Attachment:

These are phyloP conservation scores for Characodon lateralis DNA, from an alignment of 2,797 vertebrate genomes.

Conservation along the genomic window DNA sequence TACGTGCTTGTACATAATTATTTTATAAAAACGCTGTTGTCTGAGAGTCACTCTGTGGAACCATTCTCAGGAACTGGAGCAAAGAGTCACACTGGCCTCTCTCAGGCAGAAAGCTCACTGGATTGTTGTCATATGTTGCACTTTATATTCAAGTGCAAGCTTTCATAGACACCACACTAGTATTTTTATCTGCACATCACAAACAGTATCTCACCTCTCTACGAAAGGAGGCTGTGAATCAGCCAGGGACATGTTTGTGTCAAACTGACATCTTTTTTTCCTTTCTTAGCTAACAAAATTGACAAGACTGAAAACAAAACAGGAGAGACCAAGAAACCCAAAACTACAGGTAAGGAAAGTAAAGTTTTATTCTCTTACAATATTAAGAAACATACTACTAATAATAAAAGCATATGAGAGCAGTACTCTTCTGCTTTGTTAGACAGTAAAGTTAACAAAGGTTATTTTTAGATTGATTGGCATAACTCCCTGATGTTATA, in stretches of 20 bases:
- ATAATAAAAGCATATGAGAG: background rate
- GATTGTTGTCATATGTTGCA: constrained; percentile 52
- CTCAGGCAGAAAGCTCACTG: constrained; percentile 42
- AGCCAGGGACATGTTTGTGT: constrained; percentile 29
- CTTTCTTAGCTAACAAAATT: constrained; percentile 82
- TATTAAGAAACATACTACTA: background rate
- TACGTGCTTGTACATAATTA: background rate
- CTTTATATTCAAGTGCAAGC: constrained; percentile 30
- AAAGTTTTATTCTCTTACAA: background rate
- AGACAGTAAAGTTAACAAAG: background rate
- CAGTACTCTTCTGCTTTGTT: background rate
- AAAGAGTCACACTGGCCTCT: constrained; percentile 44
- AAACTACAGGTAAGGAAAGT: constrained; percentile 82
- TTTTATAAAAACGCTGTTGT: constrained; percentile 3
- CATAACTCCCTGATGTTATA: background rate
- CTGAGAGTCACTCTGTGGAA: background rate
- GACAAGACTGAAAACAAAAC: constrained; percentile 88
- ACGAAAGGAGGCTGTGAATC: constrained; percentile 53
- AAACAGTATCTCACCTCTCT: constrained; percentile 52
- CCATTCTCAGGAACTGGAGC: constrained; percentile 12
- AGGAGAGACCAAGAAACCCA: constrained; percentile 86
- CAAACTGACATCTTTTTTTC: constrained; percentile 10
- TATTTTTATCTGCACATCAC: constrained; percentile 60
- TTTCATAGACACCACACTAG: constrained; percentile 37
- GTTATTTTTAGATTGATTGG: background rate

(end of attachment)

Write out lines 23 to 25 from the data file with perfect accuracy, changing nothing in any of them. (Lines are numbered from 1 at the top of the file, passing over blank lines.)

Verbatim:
- AGGAGAGACCAAGAAACCCA: constrained; percentile 86
- CAAACTGACATCTTTTTTTC: constrained; percentile 10
- TATTTTTATCTGCACATCAC: constrained; percentile 60